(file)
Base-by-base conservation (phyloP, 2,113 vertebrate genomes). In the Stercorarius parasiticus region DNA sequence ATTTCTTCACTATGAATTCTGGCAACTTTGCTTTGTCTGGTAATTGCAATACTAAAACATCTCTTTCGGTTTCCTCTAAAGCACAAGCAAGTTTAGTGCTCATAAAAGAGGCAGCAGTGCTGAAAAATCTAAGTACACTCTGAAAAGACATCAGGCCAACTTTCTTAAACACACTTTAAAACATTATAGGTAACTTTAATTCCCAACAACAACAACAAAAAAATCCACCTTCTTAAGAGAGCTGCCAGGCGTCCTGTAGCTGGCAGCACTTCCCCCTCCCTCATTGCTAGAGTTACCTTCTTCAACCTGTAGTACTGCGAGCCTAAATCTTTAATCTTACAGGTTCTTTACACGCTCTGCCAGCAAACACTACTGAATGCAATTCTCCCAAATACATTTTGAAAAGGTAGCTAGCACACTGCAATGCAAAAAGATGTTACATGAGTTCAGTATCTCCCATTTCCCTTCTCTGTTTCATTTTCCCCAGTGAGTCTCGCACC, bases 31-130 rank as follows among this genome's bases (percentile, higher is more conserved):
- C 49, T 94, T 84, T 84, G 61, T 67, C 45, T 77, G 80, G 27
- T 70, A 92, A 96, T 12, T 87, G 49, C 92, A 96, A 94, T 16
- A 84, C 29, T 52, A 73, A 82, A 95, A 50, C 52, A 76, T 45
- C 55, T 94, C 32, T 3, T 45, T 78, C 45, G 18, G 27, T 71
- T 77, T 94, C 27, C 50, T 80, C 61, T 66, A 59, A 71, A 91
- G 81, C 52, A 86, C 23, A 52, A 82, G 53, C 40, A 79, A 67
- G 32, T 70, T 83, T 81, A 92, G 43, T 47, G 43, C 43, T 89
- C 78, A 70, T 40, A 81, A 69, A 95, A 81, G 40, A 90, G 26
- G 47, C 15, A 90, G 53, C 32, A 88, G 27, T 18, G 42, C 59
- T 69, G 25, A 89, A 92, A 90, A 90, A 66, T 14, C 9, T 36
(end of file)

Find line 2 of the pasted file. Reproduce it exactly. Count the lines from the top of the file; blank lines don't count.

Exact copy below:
- C 49, T 94, T 84, T 84, G 61, T 67, C 45, T 77, G 80, G 27